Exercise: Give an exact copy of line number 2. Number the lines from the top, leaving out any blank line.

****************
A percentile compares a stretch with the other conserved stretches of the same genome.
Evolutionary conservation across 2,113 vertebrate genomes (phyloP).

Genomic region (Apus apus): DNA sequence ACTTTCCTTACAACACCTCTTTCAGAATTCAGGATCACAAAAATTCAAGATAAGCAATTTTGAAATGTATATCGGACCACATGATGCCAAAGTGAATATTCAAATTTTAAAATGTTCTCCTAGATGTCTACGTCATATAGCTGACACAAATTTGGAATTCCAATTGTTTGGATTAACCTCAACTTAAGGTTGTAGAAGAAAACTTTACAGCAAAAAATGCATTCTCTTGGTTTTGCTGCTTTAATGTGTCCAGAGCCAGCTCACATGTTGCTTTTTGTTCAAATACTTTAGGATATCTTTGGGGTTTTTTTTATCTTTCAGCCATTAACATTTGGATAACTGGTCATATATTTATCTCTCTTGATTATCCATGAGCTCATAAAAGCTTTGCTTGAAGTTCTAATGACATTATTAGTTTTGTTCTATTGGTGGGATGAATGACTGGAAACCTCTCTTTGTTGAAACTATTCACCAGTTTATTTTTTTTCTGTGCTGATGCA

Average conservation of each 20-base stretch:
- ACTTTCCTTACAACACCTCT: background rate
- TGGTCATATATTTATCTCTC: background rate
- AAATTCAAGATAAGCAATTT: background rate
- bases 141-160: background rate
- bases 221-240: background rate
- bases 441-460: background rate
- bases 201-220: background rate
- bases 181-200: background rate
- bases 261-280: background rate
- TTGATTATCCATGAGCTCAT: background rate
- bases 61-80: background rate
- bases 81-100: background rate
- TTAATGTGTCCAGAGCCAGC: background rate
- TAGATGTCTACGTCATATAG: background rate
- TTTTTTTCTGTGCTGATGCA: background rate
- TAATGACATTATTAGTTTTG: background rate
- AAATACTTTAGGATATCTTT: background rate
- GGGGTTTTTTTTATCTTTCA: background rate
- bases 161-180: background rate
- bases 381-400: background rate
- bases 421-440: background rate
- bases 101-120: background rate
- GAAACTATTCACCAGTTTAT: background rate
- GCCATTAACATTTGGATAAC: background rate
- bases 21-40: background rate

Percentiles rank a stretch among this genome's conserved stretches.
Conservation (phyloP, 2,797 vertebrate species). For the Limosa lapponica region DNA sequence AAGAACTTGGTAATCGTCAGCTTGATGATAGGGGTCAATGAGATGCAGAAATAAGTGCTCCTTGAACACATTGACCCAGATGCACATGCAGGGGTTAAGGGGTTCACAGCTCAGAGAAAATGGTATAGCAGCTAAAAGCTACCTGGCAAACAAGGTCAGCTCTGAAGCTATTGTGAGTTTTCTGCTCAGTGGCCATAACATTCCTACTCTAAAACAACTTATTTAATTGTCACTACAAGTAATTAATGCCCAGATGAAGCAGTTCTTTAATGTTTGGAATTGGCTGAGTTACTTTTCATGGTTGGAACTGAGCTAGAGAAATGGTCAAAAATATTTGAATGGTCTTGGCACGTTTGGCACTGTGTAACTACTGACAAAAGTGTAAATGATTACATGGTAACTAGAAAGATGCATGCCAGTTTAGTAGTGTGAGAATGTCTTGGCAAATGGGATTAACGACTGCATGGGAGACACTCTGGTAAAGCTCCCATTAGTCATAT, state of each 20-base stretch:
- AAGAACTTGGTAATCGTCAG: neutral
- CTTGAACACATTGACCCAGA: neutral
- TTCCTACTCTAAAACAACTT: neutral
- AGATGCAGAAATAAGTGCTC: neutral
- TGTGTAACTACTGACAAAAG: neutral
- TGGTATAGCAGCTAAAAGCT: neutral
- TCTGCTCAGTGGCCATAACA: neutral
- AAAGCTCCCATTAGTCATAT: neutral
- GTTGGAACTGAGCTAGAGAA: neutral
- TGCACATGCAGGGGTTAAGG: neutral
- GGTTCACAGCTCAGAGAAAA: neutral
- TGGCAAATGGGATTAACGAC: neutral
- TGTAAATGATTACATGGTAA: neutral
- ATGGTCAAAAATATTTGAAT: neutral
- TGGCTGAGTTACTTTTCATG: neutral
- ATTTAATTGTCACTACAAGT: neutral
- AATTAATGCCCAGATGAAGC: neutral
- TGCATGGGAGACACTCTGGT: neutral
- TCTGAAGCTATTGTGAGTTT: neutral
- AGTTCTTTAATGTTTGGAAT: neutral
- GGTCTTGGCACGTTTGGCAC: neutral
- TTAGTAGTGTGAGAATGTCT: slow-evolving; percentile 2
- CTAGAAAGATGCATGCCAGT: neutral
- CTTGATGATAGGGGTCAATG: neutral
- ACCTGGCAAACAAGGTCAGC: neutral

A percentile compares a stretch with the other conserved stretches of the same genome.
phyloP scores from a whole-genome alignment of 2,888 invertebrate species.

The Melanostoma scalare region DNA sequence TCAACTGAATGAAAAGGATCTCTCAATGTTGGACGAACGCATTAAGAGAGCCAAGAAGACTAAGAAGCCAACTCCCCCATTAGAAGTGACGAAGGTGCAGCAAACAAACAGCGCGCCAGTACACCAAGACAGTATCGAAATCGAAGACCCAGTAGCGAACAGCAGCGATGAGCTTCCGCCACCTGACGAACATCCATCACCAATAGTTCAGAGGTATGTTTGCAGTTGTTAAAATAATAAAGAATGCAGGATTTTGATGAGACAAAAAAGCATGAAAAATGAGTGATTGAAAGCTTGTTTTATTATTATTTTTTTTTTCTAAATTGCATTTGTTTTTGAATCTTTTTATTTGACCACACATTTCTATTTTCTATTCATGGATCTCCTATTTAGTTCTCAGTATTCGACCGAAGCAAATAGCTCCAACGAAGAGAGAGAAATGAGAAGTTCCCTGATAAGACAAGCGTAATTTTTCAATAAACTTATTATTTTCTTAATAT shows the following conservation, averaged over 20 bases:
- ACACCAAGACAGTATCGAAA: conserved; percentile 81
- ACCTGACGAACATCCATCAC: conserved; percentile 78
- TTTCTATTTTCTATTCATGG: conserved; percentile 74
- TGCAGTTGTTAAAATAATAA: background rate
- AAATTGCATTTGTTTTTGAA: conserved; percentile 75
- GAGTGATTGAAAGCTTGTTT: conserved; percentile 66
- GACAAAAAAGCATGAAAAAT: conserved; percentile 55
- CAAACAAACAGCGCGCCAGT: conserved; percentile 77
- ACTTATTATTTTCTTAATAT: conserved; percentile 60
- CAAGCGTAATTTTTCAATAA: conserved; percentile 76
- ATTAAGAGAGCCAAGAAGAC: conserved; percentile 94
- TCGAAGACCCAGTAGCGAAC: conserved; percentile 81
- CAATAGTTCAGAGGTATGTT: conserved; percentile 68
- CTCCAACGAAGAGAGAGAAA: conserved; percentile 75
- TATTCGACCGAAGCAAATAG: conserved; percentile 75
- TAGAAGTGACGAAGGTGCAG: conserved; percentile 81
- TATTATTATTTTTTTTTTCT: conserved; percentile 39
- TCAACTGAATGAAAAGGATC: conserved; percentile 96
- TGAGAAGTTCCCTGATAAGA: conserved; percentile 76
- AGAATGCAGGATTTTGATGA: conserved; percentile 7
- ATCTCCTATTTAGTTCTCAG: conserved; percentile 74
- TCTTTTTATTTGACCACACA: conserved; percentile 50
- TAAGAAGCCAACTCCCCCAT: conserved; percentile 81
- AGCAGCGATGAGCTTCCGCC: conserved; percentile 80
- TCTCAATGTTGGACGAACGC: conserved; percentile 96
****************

Evolutionary conservation across 2,113 vertebrate genomes (phyloP).